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This article was published on March 29, 2016

    The world’s first cyborg Olympics is coming

    The world’s first cyborg Olympics is coming
    Matthew Hussey
    Story by

    Matthew Hussey

    Commissioning Editor

    Matt Hussey was the former Editor-in-Chief for The Next Web. Previously he worked on the launch of Wired UK, ShortList and Mr Porter. He's b Matt Hussey was the former Editor-in-Chief for The Next Web. Previously he worked on the launch of Wired UK, ShortList and Mr Porter. He's been an active contributor to GQ, FHM, Men's Health, Yahoo, The Daily Telegraph and maintains a blog on Huffington Post

    A group of scientists in Europe want to know if electronically enhanced humans have an unfair advantage over regular people – beyond night vision and a skeleton made of steel of course.

    The cyborg Olympics, or Cybathlon as it has been dubbed, will take place in Zurich this October. Its aim is to measure the performance of the latest developments in technology that helps people with disabilities complete daily tasks.

    Unlike the regular Olympics, in which athletes with enhancements are considered to have an unfair advantage, at the Cybathlon, these mods are to be encouraged.

    ETH Cybathlon rehearsal at the Swiss Arena in Kloten, Switzerland, July 14th 2015. (ETH/Alessandro Della Bella)
    Credit: Cybathlon
    ETH Cybathlon rehearsal at the Swiss Arena in Kloten, Switzerland, July 14th 2015. (ETH/Alessandro Della Bella)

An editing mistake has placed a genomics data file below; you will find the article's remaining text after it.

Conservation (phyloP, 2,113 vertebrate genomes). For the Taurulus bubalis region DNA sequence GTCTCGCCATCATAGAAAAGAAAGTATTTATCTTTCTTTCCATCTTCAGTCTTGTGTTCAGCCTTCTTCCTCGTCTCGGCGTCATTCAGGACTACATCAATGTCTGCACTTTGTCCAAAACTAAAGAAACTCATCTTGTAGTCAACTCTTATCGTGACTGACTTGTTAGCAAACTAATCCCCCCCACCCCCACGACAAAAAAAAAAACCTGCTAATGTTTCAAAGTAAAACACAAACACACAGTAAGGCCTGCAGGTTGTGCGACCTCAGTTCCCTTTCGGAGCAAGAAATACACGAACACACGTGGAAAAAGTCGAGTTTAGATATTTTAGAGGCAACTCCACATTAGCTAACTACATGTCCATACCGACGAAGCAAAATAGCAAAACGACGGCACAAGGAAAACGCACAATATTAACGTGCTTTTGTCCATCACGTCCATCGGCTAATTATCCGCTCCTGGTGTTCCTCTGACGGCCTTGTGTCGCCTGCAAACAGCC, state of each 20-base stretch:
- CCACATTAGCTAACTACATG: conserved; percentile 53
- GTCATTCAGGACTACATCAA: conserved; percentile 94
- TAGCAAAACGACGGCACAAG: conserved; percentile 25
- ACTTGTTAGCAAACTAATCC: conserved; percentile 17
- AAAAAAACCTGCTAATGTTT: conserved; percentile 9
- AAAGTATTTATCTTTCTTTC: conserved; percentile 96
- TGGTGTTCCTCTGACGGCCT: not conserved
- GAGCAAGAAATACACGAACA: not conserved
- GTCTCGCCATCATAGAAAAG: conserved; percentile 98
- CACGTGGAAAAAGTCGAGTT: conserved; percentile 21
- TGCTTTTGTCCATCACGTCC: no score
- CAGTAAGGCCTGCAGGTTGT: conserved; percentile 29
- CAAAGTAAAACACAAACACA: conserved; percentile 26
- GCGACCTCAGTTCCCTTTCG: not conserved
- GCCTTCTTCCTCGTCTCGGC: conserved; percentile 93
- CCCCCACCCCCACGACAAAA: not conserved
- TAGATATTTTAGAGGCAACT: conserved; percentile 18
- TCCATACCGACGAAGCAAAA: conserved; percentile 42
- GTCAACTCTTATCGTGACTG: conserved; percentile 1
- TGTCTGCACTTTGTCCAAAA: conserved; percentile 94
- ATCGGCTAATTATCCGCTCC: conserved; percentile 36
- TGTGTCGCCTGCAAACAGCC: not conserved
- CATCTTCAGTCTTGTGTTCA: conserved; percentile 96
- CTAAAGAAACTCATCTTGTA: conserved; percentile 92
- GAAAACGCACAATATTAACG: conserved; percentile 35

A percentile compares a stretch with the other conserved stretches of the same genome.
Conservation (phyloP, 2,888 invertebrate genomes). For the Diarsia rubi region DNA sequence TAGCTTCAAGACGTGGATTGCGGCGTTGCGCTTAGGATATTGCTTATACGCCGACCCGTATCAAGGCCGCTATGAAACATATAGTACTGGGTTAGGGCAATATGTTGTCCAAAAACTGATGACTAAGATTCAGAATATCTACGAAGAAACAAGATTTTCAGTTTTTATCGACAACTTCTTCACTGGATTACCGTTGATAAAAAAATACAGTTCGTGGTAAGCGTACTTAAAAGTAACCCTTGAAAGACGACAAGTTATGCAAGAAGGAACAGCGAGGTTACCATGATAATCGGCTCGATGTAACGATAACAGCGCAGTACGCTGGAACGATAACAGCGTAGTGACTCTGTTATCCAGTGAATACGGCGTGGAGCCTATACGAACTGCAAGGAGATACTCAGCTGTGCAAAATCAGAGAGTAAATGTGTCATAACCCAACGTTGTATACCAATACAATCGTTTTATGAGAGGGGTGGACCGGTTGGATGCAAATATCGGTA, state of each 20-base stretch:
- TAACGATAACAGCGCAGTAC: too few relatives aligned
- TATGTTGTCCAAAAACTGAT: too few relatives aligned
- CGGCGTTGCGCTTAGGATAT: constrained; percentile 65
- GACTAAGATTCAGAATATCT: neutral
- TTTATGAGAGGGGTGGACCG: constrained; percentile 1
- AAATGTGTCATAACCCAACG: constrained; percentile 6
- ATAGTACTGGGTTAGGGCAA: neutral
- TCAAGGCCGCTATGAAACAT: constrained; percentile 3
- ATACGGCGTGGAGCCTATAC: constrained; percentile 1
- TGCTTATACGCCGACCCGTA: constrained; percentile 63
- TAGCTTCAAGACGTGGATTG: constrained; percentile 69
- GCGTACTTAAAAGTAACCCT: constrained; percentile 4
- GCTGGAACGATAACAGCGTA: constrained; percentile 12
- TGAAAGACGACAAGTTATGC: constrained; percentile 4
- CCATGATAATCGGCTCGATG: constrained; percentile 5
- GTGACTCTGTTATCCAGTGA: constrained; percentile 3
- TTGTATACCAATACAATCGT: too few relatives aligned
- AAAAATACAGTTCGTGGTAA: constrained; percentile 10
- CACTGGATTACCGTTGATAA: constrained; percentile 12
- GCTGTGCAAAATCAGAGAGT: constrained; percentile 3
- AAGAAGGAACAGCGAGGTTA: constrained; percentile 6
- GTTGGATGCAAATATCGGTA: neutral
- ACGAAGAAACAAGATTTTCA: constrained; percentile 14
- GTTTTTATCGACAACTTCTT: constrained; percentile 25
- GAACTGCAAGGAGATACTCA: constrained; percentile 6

In the cycling race for example, paraplegics will be propelled forward via electrical stimulation systems that move their legs by stimulating the muscles. For competitors with prosthetic arms, contests include slicing loaves of bread and opening jars of jam. Other events include people climbing stairs or walking across stepping-stones.

    The event is being organized by the Swiss Federal Institute of Technology in Zurich (ETH Zurich). 

    “It’s less about force and speed, and more about control of the body and the device,” the event organizer Robert Riener told IEEE Spectrum. As a result the competitors won’t be called athletes, but pilots.

    The event was created as a way to spur innovation in an industry where few eligible for prostheses actually use them. In a similar vein to DARPA’s Robotics Challenge – in which teams are invited to build machines that can handle a number of random tasks – which creates a competitive environment with the hope of spurring innovation.

    ETH Cybathlon rehearsal at the Swiss Arena in Kloten, Switzerland, July 14th 2015. (ETH/Alessandro Della Bella)
    ETH Cybathlon rehearsal at the Swiss Arena in Kloten, Switzerland, July 14th 2015. (ETH/Alessandro Della Bella)

    A trial run took place last year and appeared to be a resounding success.

    There are 80 teams expected at the Cybathlon, and the likes of the BBC and Japan’s NHK are due to provide coverage of it. It’s hoped that if people are interested, the next Cybathlon could take place in Tokyo to coincide with the 2020 Summer Olympic Games.

    So athletes beware, the machines (and their pilots) are coming.